-Ginger White

The Just Juniors Journal Is:
Editor: Lou
Assistant: Staci Wyland
President: Debbie Benfield
Hard News Director: Marjorie Shelley
Features Director: Mia Shelley
Secretary: Krystle Welch
Quartermaster: Hilarie Reese
Staff: Julie Rote, Ginger White
Renovo Bureau: Sarah Wilson, Meghan Wilson
Reserve Bureau: Brenda Geyer, Nickole Vincent, Kendra Koch
Distant Correspondents: Vesta Jones, Amber Fleming, Kazlynn Otto, Rachel Wykry, Regina Spence

By Lou

When I first heard about the peace protest in February, I called up Staci. "Hey, Staci," I said,"How do you feel about going to war with Iraq?"
"Well, not right now, Lou," she said. "I'm about to have dinner."
"I don't mean us personally. I mean, how do you feel about our government's plans to go to war with Iraq?"
"I think it's crazy," she said.
That about sums it up. Crazy. I think our president is pushing very had to get us into a war we don't need, and send other people's loved ones off to fight it. I can't even realistically say,"Our elected leader," because he wasn't elected, in the sense that anyone actually completed counting the votes. So, in my view, what we have is a president we did not elect, pushing for a war we do not need.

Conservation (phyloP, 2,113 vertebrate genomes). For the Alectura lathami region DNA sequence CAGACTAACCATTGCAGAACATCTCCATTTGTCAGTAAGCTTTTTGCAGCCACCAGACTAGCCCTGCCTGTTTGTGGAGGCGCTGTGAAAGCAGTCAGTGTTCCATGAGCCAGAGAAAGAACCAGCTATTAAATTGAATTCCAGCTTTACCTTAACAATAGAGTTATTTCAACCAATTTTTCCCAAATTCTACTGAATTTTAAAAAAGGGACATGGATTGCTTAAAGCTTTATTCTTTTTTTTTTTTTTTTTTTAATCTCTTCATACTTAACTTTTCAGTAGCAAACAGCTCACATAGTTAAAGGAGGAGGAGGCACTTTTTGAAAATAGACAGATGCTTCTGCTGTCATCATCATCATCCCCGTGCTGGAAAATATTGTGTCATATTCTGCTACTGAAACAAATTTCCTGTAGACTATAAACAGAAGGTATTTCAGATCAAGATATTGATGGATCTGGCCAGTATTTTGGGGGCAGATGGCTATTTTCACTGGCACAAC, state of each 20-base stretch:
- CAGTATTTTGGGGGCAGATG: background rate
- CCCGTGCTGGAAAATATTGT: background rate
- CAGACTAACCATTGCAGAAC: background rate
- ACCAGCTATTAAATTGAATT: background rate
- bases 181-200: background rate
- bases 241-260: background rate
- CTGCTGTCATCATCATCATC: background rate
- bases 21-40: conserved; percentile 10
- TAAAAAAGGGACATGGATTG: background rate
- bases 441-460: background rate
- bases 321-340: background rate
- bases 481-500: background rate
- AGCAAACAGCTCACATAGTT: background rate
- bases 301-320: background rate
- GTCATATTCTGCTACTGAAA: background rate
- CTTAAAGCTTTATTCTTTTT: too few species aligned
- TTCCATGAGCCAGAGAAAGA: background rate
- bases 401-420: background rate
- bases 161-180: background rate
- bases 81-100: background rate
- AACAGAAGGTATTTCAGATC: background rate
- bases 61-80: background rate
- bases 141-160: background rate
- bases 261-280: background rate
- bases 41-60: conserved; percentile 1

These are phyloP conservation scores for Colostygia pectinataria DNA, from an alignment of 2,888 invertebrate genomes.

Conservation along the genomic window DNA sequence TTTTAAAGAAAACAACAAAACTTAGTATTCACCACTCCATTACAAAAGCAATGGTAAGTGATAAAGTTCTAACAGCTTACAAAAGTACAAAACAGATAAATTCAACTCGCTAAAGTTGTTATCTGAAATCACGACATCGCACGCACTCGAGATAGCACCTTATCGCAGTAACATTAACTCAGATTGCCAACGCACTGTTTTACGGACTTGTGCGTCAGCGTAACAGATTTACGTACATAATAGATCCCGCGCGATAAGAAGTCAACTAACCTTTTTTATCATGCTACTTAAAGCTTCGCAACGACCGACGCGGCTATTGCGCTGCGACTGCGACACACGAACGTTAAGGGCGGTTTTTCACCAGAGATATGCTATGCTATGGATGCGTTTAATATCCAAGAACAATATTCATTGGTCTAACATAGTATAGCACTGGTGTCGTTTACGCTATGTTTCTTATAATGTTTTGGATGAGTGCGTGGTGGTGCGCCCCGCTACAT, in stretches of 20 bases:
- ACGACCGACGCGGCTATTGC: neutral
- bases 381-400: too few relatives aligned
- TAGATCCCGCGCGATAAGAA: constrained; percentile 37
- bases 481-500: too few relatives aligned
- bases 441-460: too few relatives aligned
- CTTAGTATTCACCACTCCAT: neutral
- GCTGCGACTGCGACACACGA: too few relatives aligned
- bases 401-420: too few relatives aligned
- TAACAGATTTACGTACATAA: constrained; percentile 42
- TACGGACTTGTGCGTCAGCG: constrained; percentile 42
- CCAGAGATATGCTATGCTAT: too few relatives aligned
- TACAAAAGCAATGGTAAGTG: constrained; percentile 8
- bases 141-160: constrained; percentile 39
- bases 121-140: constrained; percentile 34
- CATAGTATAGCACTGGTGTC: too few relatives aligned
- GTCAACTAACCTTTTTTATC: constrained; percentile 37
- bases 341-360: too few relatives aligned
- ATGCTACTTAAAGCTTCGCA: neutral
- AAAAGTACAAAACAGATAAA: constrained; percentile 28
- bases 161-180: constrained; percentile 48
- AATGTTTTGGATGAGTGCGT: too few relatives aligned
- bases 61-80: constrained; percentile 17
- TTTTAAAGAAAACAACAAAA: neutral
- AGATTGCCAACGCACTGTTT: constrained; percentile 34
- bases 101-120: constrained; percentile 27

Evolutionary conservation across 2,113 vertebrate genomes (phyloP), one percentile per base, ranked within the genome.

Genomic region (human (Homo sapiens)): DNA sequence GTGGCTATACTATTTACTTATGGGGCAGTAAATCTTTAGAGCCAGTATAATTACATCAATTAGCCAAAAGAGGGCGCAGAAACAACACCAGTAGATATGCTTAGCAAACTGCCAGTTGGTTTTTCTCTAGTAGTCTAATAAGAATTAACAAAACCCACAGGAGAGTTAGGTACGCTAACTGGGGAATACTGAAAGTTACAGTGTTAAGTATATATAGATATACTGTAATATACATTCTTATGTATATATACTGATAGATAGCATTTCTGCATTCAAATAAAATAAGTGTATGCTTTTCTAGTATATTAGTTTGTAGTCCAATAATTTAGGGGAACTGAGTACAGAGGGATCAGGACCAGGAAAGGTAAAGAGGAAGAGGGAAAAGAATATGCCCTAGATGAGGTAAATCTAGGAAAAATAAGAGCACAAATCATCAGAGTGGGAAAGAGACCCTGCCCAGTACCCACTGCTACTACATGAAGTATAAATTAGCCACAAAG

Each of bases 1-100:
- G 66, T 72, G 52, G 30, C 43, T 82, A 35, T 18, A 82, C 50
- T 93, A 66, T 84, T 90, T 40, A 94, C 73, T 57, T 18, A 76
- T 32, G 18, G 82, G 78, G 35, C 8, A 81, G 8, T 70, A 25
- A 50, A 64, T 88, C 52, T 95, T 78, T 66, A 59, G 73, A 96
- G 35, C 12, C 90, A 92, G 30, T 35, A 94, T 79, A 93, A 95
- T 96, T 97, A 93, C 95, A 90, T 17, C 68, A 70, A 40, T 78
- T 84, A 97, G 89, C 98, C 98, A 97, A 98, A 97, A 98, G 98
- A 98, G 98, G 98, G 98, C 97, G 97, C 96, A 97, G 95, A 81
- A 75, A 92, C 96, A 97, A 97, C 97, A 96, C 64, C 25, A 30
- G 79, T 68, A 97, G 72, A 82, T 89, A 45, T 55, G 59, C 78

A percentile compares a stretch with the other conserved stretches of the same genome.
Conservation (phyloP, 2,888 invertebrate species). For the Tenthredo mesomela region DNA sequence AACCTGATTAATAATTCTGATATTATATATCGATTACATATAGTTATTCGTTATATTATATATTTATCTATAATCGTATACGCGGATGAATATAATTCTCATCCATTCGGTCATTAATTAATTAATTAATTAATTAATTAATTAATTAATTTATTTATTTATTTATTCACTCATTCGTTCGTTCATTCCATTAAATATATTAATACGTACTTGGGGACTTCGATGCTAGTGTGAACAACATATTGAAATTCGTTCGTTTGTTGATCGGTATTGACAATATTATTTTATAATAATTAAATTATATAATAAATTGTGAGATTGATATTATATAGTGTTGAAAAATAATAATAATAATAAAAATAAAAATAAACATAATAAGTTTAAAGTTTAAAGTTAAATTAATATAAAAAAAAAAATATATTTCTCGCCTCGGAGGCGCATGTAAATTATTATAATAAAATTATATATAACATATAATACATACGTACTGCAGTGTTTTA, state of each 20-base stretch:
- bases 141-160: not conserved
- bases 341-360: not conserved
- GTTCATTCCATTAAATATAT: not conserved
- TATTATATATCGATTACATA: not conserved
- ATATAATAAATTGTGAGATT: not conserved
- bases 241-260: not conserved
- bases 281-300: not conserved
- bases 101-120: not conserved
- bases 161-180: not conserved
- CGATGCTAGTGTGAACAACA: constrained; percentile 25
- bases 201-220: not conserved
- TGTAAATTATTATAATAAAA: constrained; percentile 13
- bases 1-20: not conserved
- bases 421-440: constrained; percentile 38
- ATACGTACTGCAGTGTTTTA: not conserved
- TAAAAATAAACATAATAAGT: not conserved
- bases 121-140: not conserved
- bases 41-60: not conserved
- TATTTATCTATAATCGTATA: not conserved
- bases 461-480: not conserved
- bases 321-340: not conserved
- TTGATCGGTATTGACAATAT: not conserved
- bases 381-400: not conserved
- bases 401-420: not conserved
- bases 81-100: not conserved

Since when does this happen in America? Well, since now, I guess.
Bush is pressuring us to go to war on the basis that Iraq and North Korea both have nuclear weapons and biological weapons. So the Iraqis may have weapons? So? America has weapons, and we wouldn't allow anyone to force us to get rid of them. Just imagine, if some other country tried to pressure America into allowing inspectors to check out our weapons, and getting rid of them. We'd be outraged, perhaps rightly so. But why do we feel we have the right to force our will on other countries?